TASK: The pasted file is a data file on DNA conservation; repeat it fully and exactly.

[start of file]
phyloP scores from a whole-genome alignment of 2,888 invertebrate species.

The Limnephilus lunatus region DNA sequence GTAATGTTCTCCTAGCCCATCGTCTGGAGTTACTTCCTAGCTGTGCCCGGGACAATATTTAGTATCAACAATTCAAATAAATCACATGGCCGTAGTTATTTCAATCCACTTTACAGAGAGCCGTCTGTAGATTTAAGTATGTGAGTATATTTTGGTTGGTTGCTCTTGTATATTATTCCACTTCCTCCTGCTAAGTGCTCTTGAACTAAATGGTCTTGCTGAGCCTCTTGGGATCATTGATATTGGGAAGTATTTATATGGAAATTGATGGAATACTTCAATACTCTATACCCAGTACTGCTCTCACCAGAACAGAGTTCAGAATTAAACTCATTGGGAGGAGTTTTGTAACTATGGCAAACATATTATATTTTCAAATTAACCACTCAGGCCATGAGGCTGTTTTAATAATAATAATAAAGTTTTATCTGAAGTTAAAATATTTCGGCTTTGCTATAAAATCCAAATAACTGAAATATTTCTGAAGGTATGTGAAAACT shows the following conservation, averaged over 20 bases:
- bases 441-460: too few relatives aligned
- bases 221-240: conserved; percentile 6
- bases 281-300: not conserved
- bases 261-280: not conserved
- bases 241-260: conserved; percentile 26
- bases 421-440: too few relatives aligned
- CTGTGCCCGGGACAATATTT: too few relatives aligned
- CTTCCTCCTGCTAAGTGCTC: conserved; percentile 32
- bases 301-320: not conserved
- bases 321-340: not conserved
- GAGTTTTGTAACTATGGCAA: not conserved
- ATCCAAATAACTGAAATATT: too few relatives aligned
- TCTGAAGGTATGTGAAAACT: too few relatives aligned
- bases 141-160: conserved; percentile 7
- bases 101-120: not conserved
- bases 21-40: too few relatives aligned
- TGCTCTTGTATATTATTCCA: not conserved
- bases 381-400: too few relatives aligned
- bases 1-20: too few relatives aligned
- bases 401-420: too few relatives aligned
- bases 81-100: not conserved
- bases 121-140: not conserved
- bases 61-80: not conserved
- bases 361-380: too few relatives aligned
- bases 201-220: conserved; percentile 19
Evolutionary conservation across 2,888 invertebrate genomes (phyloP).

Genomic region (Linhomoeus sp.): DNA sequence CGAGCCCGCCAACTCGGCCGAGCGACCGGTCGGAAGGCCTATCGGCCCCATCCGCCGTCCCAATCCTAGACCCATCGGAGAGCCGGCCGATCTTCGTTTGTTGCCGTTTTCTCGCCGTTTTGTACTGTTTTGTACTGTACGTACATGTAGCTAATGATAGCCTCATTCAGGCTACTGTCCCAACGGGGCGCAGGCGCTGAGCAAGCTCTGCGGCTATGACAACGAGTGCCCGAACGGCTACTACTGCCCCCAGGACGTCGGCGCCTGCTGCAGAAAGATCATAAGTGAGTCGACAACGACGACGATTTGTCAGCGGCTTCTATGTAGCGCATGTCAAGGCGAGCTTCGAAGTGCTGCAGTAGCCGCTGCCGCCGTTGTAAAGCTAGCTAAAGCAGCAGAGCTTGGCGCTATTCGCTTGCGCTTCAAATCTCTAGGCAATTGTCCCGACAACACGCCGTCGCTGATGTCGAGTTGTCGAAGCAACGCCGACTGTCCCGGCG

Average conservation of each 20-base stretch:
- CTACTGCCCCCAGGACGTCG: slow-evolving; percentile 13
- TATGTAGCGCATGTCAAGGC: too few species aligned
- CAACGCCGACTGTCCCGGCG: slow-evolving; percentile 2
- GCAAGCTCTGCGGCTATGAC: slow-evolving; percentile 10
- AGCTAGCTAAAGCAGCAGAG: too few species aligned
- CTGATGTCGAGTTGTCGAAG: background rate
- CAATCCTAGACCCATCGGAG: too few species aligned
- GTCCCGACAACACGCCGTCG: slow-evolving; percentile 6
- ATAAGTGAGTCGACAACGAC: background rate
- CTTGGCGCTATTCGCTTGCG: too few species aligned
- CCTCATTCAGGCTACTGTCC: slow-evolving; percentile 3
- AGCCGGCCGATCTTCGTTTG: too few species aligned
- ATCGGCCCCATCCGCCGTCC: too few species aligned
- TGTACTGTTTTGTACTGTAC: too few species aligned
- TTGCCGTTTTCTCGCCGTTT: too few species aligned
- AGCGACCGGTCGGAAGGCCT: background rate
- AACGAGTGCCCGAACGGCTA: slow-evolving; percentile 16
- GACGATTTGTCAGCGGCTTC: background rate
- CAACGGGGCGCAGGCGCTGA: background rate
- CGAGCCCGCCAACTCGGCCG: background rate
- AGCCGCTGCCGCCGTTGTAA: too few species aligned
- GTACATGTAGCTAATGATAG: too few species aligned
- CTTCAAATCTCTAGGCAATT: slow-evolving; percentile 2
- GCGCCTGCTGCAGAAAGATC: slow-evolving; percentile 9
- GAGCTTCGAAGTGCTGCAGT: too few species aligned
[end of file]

phyloP scores from a whole-genome alignment of 2,888 invertebrate species.

The Limnephilus lunatus region DNA sequence GTAATGTTCTCCTAGCCCATCGTCTGGAGTTACTTCCTAGCTGTGCCCGGGACAATATTTAGTATCAACAATTCAAATAAATCACATGGCCGTAGTTATTTCAATCCACTTTACAGAGAGCCGTCTGTAGATTTAAGTATGTGAGTATATTTTGGTTGGTTGCTCTTGTATATTATTCCACTTCCTCCTGCTAAGTGCTCTTGAACTAAATGGTCTTGCTGAGCCTCTTGGGATCATTGATATTGGGAAGTATTTATATGGAAATTGATGGAATACTTCAATACTCTATACCCAGTACTGCTCTCACCAGAACAGAGTTCAGAATTAAACTCATTGGGAGGAGTTTTGTAACTATGGCAAACATATTATATTTTCAAATTAACCACTCAGGCCATGAGGCTGTTTTAATAATAATAATAAAGTTTTATCTGAAGTTAAAATATTTCGGCTTTGCTATAAAATCCAAATAACTGAAATATTTCTGAAGGTATGTGAAAACT shows the following conservation, averaged over 20 bases:
- bases 441-460: too few relatives aligned
- bases 221-240: conserved; percentile 6
- bases 281-300: not conserved
- bases 261-280: not conserved
- bases 241-260: conserved; percentile 26
- bases 421-440: too few relatives aligned
- CTGTGCCCGGGACAATATTT: too few relatives aligned
- CTTCCTCCTGCTAAGTGCTC: conserved; percentile 32
- bases 301-320: not conserved
- bases 321-340: not conserved
- GAGTTTTGTAACTATGGCAA: not conserved
- ATCCAAATAACTGAAATATT: too few relatives aligned
- TCTGAAGGTATGTGAAAACT: too few relatives aligned
- bases 141-160: conserved; percentile 7
- bases 101-120: not conserved
- bases 21-40: too few relatives aligned
- TGCTCTTGTATATTATTCCA: not conserved
- bases 381-400: too few relatives aligned
- bases 1-20: too few relatives aligned
- bases 401-420: too few relatives aligned
- bases 81-100: not conserved
- bases 121-140: not conserved
- bases 61-80: not conserved
- bases 361-380: too few relatives aligned
- bases 201-220: conserved; percentile 19
Evolutionary conservation across 2,888 invertebrate genomes (phyloP).

Genomic region (Linhomoeus sp.): DNA sequence CGAGCCCGCCAACTCGGCCGAGCGACCGGTCGGAAGGCCTATCGGCCCCATCCGCCGTCCCAATCCTAGACCCATCGGAGAGCCGGCCGATCTTCGTTTGTTGCCGTTTTCTCGCCGTTTTGTACTGTTTTGTACTGTACGTACATGTAGCTAATGATAGCCTCATTCAGGCTACTGTCCCAACGGGGCGCAGGCGCTGAGCAAGCTCTGCGGCTATGACAACGAGTGCCCGAACGGCTACTACTGCCCCCAGGACGTCGGCGCCTGCTGCAGAAAGATCATAAGTGAGTCGACAACGACGACGATTTGTCAGCGGCTTCTATGTAGCGCATGTCAAGGCGAGCTTCGAAGTGCTGCAGTAGCCGCTGCCGCCGTTGTAAAGCTAGCTAAAGCAGCAGAGCTTGGCGCTATTCGCTTGCGCTTCAAATCTCTAGGCAATTGTCCCGACAACACGCCGTCGCTGATGTCGAGTTGTCGAAGCAACGCCGACTGTCCCGGCG

Average conservation of each 20-base stretch:
- CTACTGCCCCCAGGACGTCG: slow-evolving; percentile 13
- TATGTAGCGCATGTCAAGGC: too few species aligned
- CAACGCCGACTGTCCCGGCG: slow-evolving; percentile 2
- GCAAGCTCTGCGGCTATGAC: slow-evolving; percentile 10
- AGCTAGCTAAAGCAGCAGAG: too few species aligned
- CTGATGTCGAGTTGTCGAAG: background rate
- CAATCCTAGACCCATCGGAG: too few species aligned
- GTCCCGACAACACGCCGTCG: slow-evolving; percentile 6
- ATAAGTGAGTCGACAACGAC: background rate
- CTTGGCGCTATTCGCTTGCG: too few species aligned
- CCTCATTCAGGCTACTGTCC: slow-evolving; percentile 3
- AGCCGGCCGATCTTCGTTTG: too few species aligned
- ATCGGCCCCATCCGCCGTCC: too few species aligned
- TGTACTGTTTTGTACTGTAC: too few species aligned
- TTGCCGTTTTCTCGCCGTTT: too few species aligned
- AGCGACCGGTCGGAAGGCCT: background rate
- AACGAGTGCCCGAACGGCTA: slow-evolving; percentile 16
- GACGATTTGTCAGCGGCTTC: background rate
- CAACGGGGCGCAGGCGCTGA: background rate
- CGAGCCCGCCAACTCGGCCG: background rate
- AGCCGCTGCCGCCGTTGTAA: too few species aligned
- GTACATGTAGCTAATGATAG: too few species aligned
- CTTCAAATCTCTAGGCAATT: slow-evolving; percentile 2
- GCGCCTGCTGCAGAAAGATC: slow-evolving; percentile 9
- GAGCTTCGAAGTGCTGCAGT: too few species aligned